Watch the interview in German here and find the press release in German here.

For background, read the CLEW news piece Germany seeks joint communiqué at G7, also on climate - official and Merkel calls for honouring Paris Agreement as climate action at home falters as well as the factsheet The story of "Climate Chancellor" Angela Merkel.

dpa / Focus Online

Matthias Miersch, deputy leader of the Social Democratic (SPD) group in the German parliament, reiterated his party’s call for additional renewables auctions – as foreseen in the coalition treaty – in an upcoming reform of the Renewable Energy Act (EEG), reports news agency dpa in an article carried by Focus Online. “Should the CDU/CSU block these with new demands, then minister Altmaier can forget his 100-day-act,” said Miersch. After several weeks of postponing a more far reaching reform of the Renewable Energy Act (EEG), due to the dispute about additional auctions, Germany last week only made fixes to the rules for onshore wind tenders. These are designed to ensure commercial projects posing as citizens’ initiatives don’t dominate the next rounds of auctions.

In a separate article for energate messenger, Steven Hanke reports that the conservative CDU/CSU is now proposing technology-neutral tenders for the planned additional auctions.

Read the dpa article in German here and the energate article in German here.

Read CLEW dossiers on onshore wind power here and on the EEG here.

Eurostat / Frankfurter Allgemeine Zeitung

Household power prices in Germany were the EU's highest in the second half of 2017, according to eurostat. Germans paid an average of 30.5 cents per kilowatt hour, followed by Denmark with 30.1 cents per kilowatt hour. The prices reflected that the development of the power grid is not keeping up with renewables expansion, said Carsten Linnemann, federal parliament member of the Christian Democratic Union (CDU), writes Andreas Mihm in an article in the Frankfurter Allgemeine Zeitung. Energy industry association BDEW head Stefan Kapferer said that the European comparison showed that Germany needs to reform its energy tax and levy system, writes Mihm.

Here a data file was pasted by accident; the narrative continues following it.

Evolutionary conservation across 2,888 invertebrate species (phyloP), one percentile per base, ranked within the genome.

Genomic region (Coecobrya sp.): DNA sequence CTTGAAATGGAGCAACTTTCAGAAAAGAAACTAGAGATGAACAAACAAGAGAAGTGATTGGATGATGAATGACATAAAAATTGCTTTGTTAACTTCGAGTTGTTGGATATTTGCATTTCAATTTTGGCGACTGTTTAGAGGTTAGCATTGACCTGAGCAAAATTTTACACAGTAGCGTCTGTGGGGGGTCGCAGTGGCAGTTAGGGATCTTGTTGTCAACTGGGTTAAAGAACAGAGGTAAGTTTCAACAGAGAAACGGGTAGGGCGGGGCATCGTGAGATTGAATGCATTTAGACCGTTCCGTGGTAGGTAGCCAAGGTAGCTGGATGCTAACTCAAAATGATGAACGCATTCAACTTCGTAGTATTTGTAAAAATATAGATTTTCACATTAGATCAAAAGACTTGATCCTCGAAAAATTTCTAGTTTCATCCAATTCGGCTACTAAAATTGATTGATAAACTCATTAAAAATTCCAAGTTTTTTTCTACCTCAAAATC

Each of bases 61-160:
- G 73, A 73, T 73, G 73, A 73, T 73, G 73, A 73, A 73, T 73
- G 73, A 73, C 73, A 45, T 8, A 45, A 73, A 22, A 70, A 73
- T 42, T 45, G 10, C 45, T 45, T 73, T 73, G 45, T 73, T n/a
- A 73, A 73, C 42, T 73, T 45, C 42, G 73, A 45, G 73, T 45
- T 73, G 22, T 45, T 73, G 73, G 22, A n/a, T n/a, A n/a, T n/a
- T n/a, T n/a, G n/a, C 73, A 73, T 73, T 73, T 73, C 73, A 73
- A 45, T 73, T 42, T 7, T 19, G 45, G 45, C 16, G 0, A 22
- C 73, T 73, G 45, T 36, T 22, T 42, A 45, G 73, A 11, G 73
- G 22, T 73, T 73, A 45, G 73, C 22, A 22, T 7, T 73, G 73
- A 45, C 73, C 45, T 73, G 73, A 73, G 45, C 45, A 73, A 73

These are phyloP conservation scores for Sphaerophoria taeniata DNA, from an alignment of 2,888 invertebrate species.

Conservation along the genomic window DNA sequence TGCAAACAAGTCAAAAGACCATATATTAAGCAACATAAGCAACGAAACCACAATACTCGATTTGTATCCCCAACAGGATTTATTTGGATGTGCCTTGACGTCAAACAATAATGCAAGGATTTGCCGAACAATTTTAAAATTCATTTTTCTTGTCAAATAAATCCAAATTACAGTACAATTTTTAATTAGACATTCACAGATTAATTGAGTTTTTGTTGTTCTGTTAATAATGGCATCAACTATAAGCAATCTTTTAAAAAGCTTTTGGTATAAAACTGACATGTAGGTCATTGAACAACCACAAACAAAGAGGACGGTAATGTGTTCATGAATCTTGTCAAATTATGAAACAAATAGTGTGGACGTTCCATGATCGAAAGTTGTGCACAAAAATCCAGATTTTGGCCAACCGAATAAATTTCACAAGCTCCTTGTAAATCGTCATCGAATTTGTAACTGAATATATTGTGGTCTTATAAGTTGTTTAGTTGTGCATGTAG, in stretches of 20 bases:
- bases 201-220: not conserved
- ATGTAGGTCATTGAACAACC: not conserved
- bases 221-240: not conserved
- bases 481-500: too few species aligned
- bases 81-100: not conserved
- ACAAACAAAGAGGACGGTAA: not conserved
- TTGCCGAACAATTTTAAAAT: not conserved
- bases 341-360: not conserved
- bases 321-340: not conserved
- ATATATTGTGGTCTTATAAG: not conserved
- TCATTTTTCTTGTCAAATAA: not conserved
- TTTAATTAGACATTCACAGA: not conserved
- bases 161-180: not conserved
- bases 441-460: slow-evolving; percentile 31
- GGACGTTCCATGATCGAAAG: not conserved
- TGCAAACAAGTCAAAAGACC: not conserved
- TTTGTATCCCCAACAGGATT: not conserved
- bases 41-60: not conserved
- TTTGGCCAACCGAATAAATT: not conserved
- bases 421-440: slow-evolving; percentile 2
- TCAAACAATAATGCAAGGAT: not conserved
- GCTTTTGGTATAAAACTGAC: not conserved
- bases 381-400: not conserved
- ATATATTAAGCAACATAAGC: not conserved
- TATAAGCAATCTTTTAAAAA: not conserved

Find the press release in English here and the FAZ article (behind paywall) in German here.

For background, read the updated CLEW factsheet What German households pay for power.


Germany is in fourth place in the European Union energy efficiency ranking ODYSSEE-MURE, behind the UK, Ireland and Spain. The ranking scores EU countries on different energy efficiency criteria, such as energy efficiency level, energy efficiency progress and energy efficiency policies. “For us to become the world champion in energy efficiency and remain that in the long term, ‘efficiency first’ must be transformed from a mere slogan to a sector-spanning basis of action in energy policy,” said Christian Noll, chairman of the German Industry Initiative for Energy Efficiency (DENEFF).

Find the ranking in English here and the DENEFF press release in German here.

See the CLEW dossier The Energiewende and Efficiency for background.

All texts created by the Clean Energy Wire are available under a “Creative Commons Attribution 4.0 International Licence (CC BY 4.0)” . They can be copied, shared and made publicly accessible by users so long as they give appropriate credit, provide a link to the license, and indicate if changes were made.
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Kerstine Appunn